According to Reuters, Microsoft is readying an “iPod killer” that will be “roughly three times as thick as an iPod and roughly twice as long.”

I can tell you right now that this new product from Microsoft will not be an “ipod killer.” Why? Because customers react strongly to products (and companies) that have a focus. Focus usually makes products better, easier to use, and directly targets users’ specific needs.

Case in point is the Palm Pilot and the Apple iPod. Both products entered their markets not as market pioneers, but market disruptors. The Palm Pilot was small, focused on the tasks users most wanted to accomplish with a PDA, and was easy to use. This extreme focus lead to huge success. While competitors tried to combat the Palm Pilot with more features and more functionality, Palm Pilot soared in market share because it provided an elegant solution to a simple problem.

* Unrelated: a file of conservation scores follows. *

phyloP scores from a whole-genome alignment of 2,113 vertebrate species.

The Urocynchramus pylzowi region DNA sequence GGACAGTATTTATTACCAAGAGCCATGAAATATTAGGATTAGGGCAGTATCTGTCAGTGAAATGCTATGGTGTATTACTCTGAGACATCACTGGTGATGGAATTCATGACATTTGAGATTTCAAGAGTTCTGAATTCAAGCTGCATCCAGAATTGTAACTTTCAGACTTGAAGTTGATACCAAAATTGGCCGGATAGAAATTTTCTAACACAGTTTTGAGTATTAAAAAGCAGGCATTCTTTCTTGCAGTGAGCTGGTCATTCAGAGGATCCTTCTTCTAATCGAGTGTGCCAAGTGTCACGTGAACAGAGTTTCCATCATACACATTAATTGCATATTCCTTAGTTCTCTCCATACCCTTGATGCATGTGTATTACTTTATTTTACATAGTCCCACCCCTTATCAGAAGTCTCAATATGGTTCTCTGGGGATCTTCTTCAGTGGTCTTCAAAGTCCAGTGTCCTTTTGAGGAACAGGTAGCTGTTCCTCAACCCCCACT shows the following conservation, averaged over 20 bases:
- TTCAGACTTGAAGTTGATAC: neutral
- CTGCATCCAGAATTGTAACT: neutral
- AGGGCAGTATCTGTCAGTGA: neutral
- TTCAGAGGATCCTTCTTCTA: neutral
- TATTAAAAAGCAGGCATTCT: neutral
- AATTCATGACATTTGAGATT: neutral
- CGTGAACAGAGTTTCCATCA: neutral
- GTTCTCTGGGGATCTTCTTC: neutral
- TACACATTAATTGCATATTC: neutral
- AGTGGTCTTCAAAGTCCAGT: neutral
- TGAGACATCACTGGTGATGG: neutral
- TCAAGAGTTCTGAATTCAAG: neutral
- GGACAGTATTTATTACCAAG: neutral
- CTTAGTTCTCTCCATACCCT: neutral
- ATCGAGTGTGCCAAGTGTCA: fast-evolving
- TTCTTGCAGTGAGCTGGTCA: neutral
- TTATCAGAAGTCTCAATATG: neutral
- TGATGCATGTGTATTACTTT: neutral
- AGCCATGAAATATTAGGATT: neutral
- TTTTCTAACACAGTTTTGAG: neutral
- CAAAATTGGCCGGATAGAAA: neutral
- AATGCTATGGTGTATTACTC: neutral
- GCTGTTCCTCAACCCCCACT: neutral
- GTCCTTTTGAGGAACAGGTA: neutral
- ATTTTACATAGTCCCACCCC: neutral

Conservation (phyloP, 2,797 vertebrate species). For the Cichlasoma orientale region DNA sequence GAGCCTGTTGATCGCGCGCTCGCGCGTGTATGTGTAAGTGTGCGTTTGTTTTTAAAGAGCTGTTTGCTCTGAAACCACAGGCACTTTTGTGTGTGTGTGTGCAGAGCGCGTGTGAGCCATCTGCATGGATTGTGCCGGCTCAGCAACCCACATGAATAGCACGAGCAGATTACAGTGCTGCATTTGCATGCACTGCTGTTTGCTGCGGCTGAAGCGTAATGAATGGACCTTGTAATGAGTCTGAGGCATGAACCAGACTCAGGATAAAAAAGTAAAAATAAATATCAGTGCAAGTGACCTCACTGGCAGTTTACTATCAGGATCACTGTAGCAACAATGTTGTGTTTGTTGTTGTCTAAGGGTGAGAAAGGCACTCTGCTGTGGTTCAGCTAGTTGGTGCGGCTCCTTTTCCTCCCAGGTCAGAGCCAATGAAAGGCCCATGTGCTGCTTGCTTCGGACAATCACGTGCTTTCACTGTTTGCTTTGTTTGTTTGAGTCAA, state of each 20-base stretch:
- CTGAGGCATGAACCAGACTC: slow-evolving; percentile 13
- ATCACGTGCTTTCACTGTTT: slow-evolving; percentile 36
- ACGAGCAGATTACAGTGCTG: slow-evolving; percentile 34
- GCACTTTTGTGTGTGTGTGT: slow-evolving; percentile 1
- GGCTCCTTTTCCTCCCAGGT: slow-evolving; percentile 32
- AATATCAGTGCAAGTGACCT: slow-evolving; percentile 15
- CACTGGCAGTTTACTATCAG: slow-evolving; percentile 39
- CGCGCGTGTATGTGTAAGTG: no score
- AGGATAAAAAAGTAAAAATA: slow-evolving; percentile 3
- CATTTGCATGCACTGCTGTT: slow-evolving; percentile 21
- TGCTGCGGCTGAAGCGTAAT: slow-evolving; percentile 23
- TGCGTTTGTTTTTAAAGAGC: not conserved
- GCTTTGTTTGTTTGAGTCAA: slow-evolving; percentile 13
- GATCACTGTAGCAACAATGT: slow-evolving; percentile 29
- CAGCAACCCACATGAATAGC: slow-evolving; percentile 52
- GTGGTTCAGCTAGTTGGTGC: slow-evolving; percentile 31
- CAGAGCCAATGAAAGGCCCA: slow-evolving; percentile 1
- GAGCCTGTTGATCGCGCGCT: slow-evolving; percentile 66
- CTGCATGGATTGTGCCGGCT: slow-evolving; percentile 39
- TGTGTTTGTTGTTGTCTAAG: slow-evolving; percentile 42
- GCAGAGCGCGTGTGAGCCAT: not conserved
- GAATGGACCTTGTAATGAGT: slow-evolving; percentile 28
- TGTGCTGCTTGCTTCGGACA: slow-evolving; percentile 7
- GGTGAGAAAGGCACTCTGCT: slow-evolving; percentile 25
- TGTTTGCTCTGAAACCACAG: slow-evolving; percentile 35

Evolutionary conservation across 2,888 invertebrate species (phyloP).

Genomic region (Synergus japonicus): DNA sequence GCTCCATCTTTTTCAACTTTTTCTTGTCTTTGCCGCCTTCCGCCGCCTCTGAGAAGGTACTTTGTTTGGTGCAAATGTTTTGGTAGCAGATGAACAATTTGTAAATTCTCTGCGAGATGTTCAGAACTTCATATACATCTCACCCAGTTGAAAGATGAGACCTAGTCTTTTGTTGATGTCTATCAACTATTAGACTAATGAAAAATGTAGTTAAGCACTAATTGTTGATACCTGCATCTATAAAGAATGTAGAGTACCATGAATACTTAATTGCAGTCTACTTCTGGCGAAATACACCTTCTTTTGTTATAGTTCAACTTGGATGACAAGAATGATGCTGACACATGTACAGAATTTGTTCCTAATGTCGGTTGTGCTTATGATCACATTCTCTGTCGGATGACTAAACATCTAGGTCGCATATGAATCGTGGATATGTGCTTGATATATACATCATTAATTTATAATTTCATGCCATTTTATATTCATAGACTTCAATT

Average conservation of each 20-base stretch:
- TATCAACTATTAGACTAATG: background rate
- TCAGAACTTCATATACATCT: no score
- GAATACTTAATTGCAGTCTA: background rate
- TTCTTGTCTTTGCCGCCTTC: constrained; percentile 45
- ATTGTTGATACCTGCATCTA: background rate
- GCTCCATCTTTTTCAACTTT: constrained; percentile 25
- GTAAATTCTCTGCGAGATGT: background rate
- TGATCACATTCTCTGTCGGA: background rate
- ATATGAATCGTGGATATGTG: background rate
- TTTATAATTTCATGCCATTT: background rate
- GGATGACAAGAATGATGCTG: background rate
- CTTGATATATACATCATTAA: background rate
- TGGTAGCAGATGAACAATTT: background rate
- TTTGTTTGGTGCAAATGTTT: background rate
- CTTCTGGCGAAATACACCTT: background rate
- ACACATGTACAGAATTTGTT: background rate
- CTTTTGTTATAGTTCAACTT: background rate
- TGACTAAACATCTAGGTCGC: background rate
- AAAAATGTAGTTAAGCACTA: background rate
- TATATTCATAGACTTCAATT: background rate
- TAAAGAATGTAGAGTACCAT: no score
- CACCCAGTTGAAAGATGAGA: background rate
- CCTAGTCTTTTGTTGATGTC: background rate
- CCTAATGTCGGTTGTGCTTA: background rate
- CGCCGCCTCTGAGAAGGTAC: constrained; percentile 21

The iPod has done the same thing. The iPod is not the cheapest most feature laden MP3 player out there, but it accomplishes the simple task of playing and storing MP3s on a portable device in the most easy-to-use and elegant fashion.

It is this focus on doing one thing and doing it extremely well that lead both Palm and Apple to huge successes in their markets. And while it is tempting to always include more and more features in your product or service, in the long term you will be the winner in your market if you focus on your product’s primary functionality and your customer’s primary needs.

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Noah Parsons
Noah Parsons

Noah is currently the COO at Palo Alto Software, makers of Outpost and the online business plan app LivePlan, and content curator and creator of the Emergent Newsletter. You can follow Noah on Google+ or on Twitter.